Myself like many others were extremely excited by the news of the “cocaine mummies” and the possible implications. In my natural scepticism though, I distinctly remember asking myself at the time, if the ancient Egyptians did indeed manage to cross the Atlantic and bring back coca and tobacco plants from the New World, why are they not growing in Egypt today? Or why have we not found any plant material in archealogical excavations? The amounts of cocaine and nicotine discovered in the ancient mummies tested by S Balabanova, S Parsche, W Pirsig shows a continued use of these alkaloids over a long period of time in ancient Egyptian culture, which means a prolonged access to the plants that contain them. Also the ancient Egyptian Pharaohs were hardly bashful in proclaiming their achievements, and leaving them for posterity, usually carved in stone. So many examples of Pharonic boasting are still extant today that they are far too numerous to list here. Surely such an amazing achievement would have left some record for us to recognize today, but alas there is none. Which explains the dismissals of the Egyptologists. Another problem is, if the ancient Egyptians did indeed travel to the Americas, why just bring back coca and tobacco? Of the myriad of useful plants to be found there, surely they would bring back more than just two, like the Spanish, English and French etc did in their travels to the Americas or even found colonies as the aforementioned European nations did. Regardless of all this, there is another problem with how the ancient Egyptians managed to imbibe cocaine and nicotine over an extensive period of time, supposedly proving contact with the Americas, namely, they simply did not have to go there in the first place.

The fundemental problem with the assertion that the presence of cocaine and nicotine in ancient Egyptian mummies, proves that the ancient Egyptians travelled to the Americas, is the assumption that cocaine and nicotine containing plants only existed in the Americas at the time. This is simply not the case. Not by far. Whilst indeed cocaine containing plants such as erythroxylum coca, erythroxylum novogranatense etc and nicotine containing plants such as nicotiana tobacum, nicotiana rustica etc are native American plants, many other cocaine containing species of erythroxylum and nicotine containing species of nicotiana exist all around the world, even in Africa itself. So let’s take a look at the most likely suspects to have been utilized by the ancient Egyptians.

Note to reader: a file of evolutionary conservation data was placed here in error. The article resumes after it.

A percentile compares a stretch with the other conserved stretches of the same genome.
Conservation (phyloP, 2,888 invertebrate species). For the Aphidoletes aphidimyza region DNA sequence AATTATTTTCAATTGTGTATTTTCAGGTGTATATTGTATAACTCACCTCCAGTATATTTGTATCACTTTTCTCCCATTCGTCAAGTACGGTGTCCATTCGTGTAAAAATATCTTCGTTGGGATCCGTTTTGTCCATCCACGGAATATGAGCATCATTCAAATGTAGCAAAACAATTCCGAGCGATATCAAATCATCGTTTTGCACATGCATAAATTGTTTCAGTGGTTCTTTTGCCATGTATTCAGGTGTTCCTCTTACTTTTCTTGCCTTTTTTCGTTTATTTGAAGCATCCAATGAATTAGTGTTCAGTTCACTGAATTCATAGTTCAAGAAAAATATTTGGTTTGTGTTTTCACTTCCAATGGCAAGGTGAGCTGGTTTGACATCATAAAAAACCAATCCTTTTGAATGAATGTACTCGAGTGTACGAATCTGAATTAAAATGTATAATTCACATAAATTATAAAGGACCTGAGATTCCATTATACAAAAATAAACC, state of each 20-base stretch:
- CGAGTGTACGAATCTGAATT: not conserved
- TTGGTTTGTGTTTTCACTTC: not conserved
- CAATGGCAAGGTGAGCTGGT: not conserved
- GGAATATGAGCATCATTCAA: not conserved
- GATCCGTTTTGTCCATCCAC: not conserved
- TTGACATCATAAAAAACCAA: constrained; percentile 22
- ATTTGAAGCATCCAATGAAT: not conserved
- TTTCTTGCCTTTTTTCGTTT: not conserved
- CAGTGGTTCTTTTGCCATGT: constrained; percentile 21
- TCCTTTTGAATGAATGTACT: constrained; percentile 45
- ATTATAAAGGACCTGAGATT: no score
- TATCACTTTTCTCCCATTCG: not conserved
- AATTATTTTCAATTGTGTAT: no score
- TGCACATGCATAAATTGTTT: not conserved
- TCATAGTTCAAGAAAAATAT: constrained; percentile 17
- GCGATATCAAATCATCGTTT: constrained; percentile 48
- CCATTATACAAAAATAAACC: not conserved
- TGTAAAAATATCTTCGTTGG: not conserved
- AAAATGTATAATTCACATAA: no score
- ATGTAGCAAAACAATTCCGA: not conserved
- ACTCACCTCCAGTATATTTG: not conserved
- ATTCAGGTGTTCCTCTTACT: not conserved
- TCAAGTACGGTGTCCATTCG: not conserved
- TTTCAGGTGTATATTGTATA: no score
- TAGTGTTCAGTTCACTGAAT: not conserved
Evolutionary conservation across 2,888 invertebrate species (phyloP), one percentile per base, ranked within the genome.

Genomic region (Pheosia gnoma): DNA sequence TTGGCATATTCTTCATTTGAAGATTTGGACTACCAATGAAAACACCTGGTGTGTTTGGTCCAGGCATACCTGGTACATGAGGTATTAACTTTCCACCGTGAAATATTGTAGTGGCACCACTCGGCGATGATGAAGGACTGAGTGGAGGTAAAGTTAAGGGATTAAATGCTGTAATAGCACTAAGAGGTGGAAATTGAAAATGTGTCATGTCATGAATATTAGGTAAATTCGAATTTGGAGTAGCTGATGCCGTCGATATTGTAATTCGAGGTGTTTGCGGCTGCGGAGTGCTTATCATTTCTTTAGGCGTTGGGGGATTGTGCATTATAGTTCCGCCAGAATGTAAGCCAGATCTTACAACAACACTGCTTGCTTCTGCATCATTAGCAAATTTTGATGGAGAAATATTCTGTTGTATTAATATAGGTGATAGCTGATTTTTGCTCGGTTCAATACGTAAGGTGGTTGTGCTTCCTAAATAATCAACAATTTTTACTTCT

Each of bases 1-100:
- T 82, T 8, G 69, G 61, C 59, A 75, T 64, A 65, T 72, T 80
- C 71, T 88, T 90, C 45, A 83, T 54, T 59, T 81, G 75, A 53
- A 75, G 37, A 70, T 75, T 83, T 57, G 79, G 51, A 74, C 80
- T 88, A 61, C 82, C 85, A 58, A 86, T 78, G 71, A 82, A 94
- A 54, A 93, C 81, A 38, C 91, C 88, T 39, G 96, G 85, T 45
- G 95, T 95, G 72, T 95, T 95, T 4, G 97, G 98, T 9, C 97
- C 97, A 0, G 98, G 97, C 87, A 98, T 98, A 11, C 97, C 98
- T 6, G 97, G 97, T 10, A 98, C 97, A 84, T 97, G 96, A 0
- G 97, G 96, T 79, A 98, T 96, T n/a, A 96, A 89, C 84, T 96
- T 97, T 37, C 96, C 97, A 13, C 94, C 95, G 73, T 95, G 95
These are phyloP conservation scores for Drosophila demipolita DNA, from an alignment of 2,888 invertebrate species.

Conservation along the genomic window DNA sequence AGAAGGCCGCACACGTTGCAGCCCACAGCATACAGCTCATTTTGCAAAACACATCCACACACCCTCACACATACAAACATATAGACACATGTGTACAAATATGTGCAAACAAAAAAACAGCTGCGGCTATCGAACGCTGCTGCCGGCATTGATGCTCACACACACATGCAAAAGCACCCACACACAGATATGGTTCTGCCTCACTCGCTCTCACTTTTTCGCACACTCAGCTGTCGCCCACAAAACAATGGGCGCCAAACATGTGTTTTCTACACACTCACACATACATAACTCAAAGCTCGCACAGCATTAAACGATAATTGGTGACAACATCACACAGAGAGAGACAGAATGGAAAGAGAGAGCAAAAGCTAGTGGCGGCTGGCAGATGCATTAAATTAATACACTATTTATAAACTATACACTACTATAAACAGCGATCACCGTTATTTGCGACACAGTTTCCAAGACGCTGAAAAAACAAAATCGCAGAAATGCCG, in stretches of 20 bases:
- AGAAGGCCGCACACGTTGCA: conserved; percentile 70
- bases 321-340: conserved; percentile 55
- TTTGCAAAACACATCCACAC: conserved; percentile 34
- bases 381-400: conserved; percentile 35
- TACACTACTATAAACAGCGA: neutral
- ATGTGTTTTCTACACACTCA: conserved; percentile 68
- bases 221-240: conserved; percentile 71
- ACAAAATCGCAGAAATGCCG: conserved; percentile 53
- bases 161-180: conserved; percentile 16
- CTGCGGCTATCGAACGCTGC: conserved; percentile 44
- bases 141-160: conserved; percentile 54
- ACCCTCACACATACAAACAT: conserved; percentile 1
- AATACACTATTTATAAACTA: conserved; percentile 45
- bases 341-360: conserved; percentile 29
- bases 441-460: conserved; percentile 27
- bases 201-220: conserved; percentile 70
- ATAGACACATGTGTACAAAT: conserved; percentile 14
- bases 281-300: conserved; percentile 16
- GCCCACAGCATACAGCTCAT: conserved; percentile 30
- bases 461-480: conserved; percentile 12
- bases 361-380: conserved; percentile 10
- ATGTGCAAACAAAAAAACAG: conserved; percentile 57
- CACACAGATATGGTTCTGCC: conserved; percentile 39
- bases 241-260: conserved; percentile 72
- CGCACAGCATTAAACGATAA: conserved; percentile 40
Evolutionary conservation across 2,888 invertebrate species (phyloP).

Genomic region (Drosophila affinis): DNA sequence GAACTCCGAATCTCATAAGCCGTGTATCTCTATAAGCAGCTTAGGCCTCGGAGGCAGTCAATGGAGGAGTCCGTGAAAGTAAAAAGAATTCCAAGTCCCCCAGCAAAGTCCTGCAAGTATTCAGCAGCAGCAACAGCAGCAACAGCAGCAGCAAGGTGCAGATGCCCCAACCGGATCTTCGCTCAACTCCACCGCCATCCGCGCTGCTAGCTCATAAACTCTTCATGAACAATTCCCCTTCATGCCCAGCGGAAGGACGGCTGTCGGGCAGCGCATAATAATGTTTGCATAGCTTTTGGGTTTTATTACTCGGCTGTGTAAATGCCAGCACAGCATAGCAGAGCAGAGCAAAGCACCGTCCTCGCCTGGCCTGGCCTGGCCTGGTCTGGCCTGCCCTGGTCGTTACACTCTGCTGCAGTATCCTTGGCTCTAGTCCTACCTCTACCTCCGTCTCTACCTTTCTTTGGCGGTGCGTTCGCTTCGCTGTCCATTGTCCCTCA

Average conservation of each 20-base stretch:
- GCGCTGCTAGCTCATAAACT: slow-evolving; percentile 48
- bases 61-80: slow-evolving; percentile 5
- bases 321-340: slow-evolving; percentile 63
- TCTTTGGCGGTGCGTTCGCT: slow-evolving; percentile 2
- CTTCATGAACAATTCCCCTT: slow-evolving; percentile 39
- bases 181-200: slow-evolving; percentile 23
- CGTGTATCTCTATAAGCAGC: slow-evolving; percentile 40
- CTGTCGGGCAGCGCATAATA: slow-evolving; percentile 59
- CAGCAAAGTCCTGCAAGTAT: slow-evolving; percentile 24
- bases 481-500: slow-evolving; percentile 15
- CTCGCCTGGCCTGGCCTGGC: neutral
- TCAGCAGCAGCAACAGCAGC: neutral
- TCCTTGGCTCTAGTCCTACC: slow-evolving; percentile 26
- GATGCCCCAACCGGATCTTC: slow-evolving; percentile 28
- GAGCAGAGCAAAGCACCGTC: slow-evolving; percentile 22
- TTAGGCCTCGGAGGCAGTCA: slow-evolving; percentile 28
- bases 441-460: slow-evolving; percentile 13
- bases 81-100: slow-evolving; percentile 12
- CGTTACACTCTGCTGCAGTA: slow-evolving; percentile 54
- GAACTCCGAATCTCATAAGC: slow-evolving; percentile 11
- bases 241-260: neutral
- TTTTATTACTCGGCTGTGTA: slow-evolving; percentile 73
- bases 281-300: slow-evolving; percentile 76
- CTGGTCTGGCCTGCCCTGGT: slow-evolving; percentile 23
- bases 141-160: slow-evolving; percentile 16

Erythroxylum brownianum, commonly known as the small leaf coca tree is found today in deciduous forest or scrub from Swaziland, Natal, eastern Transvaal to Mozambique in south eastern Africa. It has been and is still used today  traditionally as a medicine against cold and flu by the local inhabitants. While this plant is certainly a contender to have been utilized by the ancient Egyptians, a more likely candidate is Erythroxlym platycladum, which is found growing from northern Kenya to northern Mozambique, and also occurs in Madagascar and the Comoros islands. In fact there are literally over one hundred different types of coca plant that are native to Africa. Unfortunately no where near enough ethnobotanical study has been done on African plants and their traditional uses and the American lead “war on drugs” has made the study of coca plants worldwide almost impossible, so information about these plants is scant to say the least. But what we do know is many contain cocaine and have a tradition of medicinal use in Africa, potentially going back to Pharonic times and perhaps much, much earlier.

Erythroxylum platycladum